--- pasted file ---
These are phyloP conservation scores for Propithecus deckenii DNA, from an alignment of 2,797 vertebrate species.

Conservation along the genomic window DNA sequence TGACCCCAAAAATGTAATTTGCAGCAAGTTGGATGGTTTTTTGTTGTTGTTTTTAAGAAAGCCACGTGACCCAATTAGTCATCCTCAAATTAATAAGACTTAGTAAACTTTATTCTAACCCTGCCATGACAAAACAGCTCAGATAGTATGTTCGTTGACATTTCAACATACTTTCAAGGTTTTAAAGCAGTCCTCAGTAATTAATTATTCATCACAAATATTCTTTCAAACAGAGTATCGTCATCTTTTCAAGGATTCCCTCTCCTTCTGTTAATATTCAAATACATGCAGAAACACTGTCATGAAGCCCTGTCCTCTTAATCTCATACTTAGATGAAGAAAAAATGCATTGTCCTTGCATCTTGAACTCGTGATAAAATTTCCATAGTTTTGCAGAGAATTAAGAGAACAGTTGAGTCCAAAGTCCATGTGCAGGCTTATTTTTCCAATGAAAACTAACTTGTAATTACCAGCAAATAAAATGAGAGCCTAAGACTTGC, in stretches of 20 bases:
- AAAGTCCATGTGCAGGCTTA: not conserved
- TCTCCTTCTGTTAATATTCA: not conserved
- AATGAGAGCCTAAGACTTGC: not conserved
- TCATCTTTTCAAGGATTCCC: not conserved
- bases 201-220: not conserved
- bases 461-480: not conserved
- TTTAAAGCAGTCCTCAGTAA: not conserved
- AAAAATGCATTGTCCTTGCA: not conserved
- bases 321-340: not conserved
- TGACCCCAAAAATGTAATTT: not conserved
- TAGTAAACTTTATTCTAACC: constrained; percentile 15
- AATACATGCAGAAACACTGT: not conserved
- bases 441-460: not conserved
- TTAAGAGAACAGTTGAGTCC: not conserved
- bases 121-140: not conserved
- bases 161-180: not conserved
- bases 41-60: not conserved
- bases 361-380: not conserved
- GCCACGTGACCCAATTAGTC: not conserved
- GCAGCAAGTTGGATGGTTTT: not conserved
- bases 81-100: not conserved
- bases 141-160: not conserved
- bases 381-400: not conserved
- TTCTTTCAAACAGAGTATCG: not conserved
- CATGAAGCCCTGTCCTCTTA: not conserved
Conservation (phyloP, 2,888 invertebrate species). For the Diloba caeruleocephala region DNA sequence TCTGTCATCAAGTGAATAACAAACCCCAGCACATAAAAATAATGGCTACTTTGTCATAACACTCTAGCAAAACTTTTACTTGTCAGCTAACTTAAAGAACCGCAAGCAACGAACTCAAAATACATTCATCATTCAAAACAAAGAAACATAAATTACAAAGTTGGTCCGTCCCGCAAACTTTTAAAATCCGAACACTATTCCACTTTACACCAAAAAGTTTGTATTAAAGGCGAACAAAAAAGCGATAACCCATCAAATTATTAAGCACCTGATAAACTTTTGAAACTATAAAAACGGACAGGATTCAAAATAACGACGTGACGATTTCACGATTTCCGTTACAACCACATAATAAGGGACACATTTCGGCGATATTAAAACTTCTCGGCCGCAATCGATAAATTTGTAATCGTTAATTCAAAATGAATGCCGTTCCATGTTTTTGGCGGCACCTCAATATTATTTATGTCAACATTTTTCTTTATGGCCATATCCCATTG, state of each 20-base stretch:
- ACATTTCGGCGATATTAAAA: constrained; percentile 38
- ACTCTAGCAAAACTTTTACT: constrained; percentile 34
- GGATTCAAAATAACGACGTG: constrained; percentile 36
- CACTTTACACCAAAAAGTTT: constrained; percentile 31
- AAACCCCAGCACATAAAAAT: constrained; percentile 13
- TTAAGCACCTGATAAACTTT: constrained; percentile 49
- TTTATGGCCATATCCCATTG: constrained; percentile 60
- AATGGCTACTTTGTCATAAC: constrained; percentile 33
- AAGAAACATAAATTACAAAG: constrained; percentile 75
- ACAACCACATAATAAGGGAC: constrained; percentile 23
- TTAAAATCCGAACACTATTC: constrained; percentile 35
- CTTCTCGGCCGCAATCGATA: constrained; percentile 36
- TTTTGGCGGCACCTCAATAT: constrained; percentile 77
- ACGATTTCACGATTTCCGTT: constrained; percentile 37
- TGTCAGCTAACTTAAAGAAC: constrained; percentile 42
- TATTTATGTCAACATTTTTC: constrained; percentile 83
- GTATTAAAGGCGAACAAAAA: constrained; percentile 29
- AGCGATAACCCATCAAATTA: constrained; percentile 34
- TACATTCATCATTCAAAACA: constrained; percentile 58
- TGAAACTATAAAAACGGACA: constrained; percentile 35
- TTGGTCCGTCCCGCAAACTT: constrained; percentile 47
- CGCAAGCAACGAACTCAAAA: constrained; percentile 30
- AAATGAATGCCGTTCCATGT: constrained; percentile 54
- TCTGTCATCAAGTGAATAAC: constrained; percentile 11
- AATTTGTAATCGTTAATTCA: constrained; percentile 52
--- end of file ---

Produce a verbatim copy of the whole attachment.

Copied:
These are phyloP conservation scores for Propithecus deckenii DNA, from an alignment of 2,797 vertebrate species.

Conservation along the genomic window DNA sequence TGACCCCAAAAATGTAATTTGCAGCAAGTTGGATGGTTTTTTGTTGTTGTTTTTAAGAAAGCCACGTGACCCAATTAGTCATCCTCAAATTAATAAGACTTAGTAAACTTTATTCTAACCCTGCCATGACAAAACAGCTCAGATAGTATGTTCGTTGACATTTCAACATACTTTCAAGGTTTTAAAGCAGTCCTCAGTAATTAATTATTCATCACAAATATTCTTTCAAACAGAGTATCGTCATCTTTTCAAGGATTCCCTCTCCTTCTGTTAATATTCAAATACATGCAGAAACACTGTCATGAAGCCCTGTCCTCTTAATCTCATACTTAGATGAAGAAAAAATGCATTGTCCTTGCATCTTGAACTCGTGATAAAATTTCCATAGTTTTGCAGAGAATTAAGAGAACAGTTGAGTCCAAAGTCCATGTGCAGGCTTATTTTTCCAATGAAAACTAACTTGTAATTACCAGCAAATAAAATGAGAGCCTAAGACTTGC, in stretches of 20 bases:
- AAAGTCCATGTGCAGGCTTA: not conserved
- TCTCCTTCTGTTAATATTCA: not conserved
- AATGAGAGCCTAAGACTTGC: not conserved
- TCATCTTTTCAAGGATTCCC: not conserved
- bases 201-220: not conserved
- bases 461-480: not conserved
- TTTAAAGCAGTCCTCAGTAA: not conserved
- AAAAATGCATTGTCCTTGCA: not conserved
- bases 321-340: not conserved
- TGACCCCAAAAATGTAATTT: not conserved
- TAGTAAACTTTATTCTAACC: constrained; percentile 15
- AATACATGCAGAAACACTGT: not conserved
- bases 441-460: not conserved
- TTAAGAGAACAGTTGAGTCC: not conserved
- bases 121-140: not conserved
- bases 161-180: not conserved
- bases 41-60: not conserved
- bases 361-380: not conserved
- GCCACGTGACCCAATTAGTC: not conserved
- GCAGCAAGTTGGATGGTTTT: not conserved
- bases 81-100: not conserved
- bases 141-160: not conserved
- bases 381-400: not conserved
- TTCTTTCAAACAGAGTATCG: not conserved
- CATGAAGCCCTGTCCTCTTA: not conserved
Conservation (phyloP, 2,888 invertebrate species). For the Diloba caeruleocephala region DNA sequence TCTGTCATCAAGTGAATAACAAACCCCAGCACATAAAAATAATGGCTACTTTGTCATAACACTCTAGCAAAACTTTTACTTGTCAGCTAACTTAAAGAACCGCAAGCAACGAACTCAAAATACATTCATCATTCAAAACAAAGAAACATAAATTACAAAGTTGGTCCGTCCCGCAAACTTTTAAAATCCGAACACTATTCCACTTTACACCAAAAAGTTTGTATTAAAGGCGAACAAAAAAGCGATAACCCATCAAATTATTAAGCACCTGATAAACTTTTGAAACTATAAAAACGGACAGGATTCAAAATAACGACGTGACGATTTCACGATTTCCGTTACAACCACATAATAAGGGACACATTTCGGCGATATTAAAACTTCTCGGCCGCAATCGATAAATTTGTAATCGTTAATTCAAAATGAATGCCGTTCCATGTTTTTGGCGGCACCTCAATATTATTTATGTCAACATTTTTCTTTATGGCCATATCCCATTG, state of each 20-base stretch:
- ACATTTCGGCGATATTAAAA: constrained; percentile 38
- ACTCTAGCAAAACTTTTACT: constrained; percentile 34
- GGATTCAAAATAACGACGTG: constrained; percentile 36
- CACTTTACACCAAAAAGTTT: constrained; percentile 31
- AAACCCCAGCACATAAAAAT: constrained; percentile 13
- TTAAGCACCTGATAAACTTT: constrained; percentile 49
- TTTATGGCCATATCCCATTG: constrained; percentile 60
- AATGGCTACTTTGTCATAAC: constrained; percentile 33
- AAGAAACATAAATTACAAAG: constrained; percentile 75
- ACAACCACATAATAAGGGAC: constrained; percentile 23
- TTAAAATCCGAACACTATTC: constrained; percentile 35
- CTTCTCGGCCGCAATCGATA: constrained; percentile 36
- TTTTGGCGGCACCTCAATAT: constrained; percentile 77
- ACGATTTCACGATTTCCGTT: constrained; percentile 37
- TGTCAGCTAACTTAAAGAAC: constrained; percentile 42
- TATTTATGTCAACATTTTTC: constrained; percentile 83
- GTATTAAAGGCGAACAAAAA: constrained; percentile 29
- AGCGATAACCCATCAAATTA: constrained; percentile 34
- TACATTCATCATTCAAAACA: constrained; percentile 58
- TGAAACTATAAAAACGGACA: constrained; percentile 35
- TTGGTCCGTCCCGCAAACTT: constrained; percentile 47
- CGCAAGCAACGAACTCAAAA: constrained; percentile 30
- AAATGAATGCCGTTCCATGT: constrained; percentile 54
- TCTGTCATCAAGTGAATAAC: constrained; percentile 11
- AATTTGTAATCGTTAATTCA: constrained; percentile 52